Legal Market Overview
Botswana has earned a reputation for stability and transparency, features of the government that helped it move the country from poverty to relative wealth following the country’s independence. The fine print, though, shows limited economic growth in recent years and increasing problems with unemployment.
April 2018 saw former president Ian Khama stepping down from the presidency, having completed the constitutional limit of 10 years in office, and Mokgweetsi Masisi stepping up to become the country’s fifth president. The change came 18 months before the country’s next general election, due in 2019.
In his inauguration speech, Masisi made clear his intention to address the problem of youth unemployment, which is a major cause for concern in the country. Indeed, the slowdown of the economy and the high rates of joblessness, particularly among the young, have bred a feeling of discontent that is at odds with the country’s usually stellar reputation as a stable success story on the African continent.
The country’s over-dependence on the diamond industry is problematic. It looks increasingly unlikely that the gems – which once contributed to Botswana’s impressive economic growth – can continue to be the backbone of the economy. A key challenge for the country is the diversification of the economy. Since taking office, Masisi has made a number of trips abroad, including to China, to strengthen diplomatic relations and attract foreign investment.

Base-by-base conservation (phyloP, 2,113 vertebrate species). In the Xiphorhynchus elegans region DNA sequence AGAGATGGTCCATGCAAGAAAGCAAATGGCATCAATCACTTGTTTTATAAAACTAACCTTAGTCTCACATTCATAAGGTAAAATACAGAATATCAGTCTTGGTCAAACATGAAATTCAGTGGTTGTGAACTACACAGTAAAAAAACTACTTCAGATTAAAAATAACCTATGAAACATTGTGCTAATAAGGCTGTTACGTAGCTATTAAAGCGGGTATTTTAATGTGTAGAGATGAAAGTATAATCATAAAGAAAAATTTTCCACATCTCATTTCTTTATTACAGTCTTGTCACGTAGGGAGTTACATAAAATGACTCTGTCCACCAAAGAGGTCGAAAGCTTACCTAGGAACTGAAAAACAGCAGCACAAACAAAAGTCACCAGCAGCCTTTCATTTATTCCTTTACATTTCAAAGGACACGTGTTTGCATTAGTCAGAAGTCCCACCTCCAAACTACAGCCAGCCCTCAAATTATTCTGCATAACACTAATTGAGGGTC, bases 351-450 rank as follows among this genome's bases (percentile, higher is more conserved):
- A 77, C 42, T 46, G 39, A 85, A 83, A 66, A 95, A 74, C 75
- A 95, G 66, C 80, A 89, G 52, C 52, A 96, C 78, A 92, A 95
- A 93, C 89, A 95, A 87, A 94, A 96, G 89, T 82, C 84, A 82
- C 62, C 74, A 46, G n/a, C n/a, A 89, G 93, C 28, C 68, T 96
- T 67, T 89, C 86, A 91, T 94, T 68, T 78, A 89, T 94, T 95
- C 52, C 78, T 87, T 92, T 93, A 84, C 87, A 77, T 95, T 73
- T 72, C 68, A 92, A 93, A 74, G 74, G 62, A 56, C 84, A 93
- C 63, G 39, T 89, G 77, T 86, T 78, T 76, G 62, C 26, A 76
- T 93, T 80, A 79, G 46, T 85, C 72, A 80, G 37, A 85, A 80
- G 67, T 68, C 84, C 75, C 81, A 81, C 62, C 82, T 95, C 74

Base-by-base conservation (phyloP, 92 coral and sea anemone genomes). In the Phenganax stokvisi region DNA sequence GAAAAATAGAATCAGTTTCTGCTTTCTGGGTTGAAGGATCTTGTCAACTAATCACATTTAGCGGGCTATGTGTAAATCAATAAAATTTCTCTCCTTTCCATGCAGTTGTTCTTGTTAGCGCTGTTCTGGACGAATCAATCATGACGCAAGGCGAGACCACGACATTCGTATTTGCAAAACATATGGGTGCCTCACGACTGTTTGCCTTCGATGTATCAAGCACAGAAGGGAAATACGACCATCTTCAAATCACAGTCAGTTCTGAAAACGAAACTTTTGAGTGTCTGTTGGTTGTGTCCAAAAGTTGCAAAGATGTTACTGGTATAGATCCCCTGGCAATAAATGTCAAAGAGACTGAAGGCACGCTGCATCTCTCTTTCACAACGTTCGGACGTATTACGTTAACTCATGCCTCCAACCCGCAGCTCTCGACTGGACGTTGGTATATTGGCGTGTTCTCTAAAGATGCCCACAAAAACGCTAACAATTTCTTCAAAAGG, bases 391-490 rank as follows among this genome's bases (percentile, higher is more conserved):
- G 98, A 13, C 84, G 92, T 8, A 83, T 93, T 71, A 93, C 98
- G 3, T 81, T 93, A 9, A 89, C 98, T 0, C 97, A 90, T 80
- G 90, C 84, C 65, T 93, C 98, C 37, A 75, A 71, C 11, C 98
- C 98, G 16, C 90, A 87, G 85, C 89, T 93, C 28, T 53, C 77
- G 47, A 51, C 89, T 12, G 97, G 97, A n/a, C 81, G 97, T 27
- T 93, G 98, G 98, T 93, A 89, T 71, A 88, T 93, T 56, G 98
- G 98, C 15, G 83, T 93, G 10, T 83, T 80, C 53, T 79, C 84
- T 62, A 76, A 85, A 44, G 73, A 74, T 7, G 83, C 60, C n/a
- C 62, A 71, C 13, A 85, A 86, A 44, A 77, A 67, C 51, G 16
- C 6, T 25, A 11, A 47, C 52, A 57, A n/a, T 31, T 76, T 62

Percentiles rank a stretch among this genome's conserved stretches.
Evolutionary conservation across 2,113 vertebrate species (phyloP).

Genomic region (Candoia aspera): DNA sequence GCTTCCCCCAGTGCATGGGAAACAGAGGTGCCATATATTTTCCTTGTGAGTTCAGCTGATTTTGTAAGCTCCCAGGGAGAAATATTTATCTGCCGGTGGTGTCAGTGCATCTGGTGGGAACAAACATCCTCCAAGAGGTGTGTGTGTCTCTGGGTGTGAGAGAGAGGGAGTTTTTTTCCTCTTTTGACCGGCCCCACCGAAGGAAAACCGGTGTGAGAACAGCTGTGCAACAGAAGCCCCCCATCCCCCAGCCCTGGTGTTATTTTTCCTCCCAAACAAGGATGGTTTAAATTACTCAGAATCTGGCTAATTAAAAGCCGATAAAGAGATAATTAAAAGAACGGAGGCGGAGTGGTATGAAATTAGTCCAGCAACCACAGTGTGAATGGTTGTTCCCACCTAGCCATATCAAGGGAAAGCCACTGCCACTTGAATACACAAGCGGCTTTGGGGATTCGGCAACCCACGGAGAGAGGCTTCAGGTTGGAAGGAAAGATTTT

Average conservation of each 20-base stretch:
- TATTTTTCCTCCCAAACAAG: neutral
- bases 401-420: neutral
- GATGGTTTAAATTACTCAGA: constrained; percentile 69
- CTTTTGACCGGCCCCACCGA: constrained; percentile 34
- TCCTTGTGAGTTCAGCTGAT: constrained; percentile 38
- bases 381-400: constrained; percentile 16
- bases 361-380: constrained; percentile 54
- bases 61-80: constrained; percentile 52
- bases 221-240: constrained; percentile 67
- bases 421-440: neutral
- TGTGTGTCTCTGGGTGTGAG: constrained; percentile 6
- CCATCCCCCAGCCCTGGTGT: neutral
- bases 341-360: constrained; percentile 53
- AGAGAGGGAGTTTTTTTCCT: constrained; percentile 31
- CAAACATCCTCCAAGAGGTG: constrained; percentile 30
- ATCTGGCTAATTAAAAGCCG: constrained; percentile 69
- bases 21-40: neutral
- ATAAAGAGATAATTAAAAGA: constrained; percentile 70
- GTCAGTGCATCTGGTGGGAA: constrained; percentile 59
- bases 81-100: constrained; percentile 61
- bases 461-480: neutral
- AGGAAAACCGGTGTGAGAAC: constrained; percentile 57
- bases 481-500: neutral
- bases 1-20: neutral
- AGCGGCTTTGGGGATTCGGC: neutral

Although the country has not seen many revolutionising legislative changes recently, the general trend has been towards compliance with global standards on corporate governance. Botswana’s central bank has urged the government to amend the country’s tax regime in advance of an expected stagnation or decline in diamond revenues.
In one recent development, the Botswana Stock Exchange (BSE) secured approval from the Non-Bank Financial Institutions Regulatory Authority (Nbifra) for a new set of rules governing equity listing requirements on the exchange.
Botswana’s legal market has traditionally comprised a number of small, one- or two-partner outfits, with a handful of large firms dominating the high-end market and handling the lion’s share of major M&A and projects.